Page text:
New Hampshire health care providers have joined together in asking the Centers for Medicaid and Medicare Services (CMS) to reconsider how it interprets the Medicare home health Face to Face encounter requirements in the Affordable Care Act. In a letter sent to CMS on Friday, four provider associations voiced their frustration with regulations that often result in care delays for eligible patients. New Hampshire’s providers maintain the additional documentation is excessive, redundant, hinders access to care and does nothing to promote quality or cost savings.
Since January, home care agencies in New Hampshire and across the country have experienced an increase in the number of Face to Face Additional Documentation Requests and denials. As a result, the long-simmering frustration over CMS’s interpretation of the F2F encounter requirement has reached a boiling point. A variety of advocacy efforts are underway.
Last week the Home Care Association of New Hampshire co-signed a letter to CMS Administrator Marilyn Tavenner with the NH Medical Society, NH Hospital Association and NH Medical Group Managers Association. The letter voices concerns, asks for a suspension of Additional Documentation Requests (ADRs) and denials, and recommends elimination of the physician’s “brief narrative” of the F2F encounter.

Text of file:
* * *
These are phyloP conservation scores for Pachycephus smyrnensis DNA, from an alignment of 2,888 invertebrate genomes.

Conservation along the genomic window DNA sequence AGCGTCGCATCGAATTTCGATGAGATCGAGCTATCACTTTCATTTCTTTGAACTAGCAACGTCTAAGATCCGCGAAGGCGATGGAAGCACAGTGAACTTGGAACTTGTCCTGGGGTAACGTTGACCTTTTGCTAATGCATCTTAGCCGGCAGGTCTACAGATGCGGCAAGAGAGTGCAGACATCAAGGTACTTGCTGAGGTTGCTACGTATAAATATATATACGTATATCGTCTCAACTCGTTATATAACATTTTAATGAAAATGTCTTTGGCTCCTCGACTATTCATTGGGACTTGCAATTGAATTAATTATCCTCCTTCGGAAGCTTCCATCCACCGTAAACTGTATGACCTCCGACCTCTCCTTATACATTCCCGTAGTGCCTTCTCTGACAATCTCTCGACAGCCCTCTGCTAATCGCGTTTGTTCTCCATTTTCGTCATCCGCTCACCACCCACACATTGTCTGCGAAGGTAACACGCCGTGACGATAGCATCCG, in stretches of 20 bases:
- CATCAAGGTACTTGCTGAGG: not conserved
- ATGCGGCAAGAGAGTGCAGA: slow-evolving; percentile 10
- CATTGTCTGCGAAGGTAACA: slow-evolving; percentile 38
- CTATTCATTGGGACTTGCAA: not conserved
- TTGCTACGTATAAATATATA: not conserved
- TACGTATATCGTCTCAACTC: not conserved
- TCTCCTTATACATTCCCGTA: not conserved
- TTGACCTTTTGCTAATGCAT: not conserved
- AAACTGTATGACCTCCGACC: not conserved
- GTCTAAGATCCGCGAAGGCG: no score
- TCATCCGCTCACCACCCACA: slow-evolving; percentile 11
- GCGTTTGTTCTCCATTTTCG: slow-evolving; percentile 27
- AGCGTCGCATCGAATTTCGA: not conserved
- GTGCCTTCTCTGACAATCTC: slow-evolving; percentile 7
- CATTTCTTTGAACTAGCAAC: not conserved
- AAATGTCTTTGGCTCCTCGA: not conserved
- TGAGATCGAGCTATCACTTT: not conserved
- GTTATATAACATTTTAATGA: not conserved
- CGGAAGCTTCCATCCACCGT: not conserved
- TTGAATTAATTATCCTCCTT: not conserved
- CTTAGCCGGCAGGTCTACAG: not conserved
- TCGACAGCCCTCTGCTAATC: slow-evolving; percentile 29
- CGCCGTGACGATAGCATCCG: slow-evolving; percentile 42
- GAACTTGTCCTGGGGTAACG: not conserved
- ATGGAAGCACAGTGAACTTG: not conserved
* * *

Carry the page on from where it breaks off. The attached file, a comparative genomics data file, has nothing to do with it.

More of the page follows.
The National Association of Home Care and Hospice has also taken up the Face to Face documentation issue by submitting a lawsuit challenging the practice. The lawsuit, which NAHC intends to file in Federal District Court in Washington, D.C. later this week, includes three claims:
- CMS does not have the authority to require patient narratives as the authorizing statute passed by Congress only requires a physician to document that a face-to-face visit occurred;
- To the extent that CMS can require the narratives, the Constitution and Medicare law require CMS to create reasonable and comprehensible standards for compliance; and
- Medicare cannot deny a claim solely based on face-to-face encounter documentation.
The home health care providers maintain the rule is being interpreted unfairly, and doctors find the parameters for writing a permissible narrative vague and confusing.
Additionally, the Forum of State Associations, led by the Home Care Association of New York State, is attempting to have clarifying F2F language included in federal appropriations legislation. While adoption of the language is unlikely in the Senate, key members of the House have been receptive to the effort.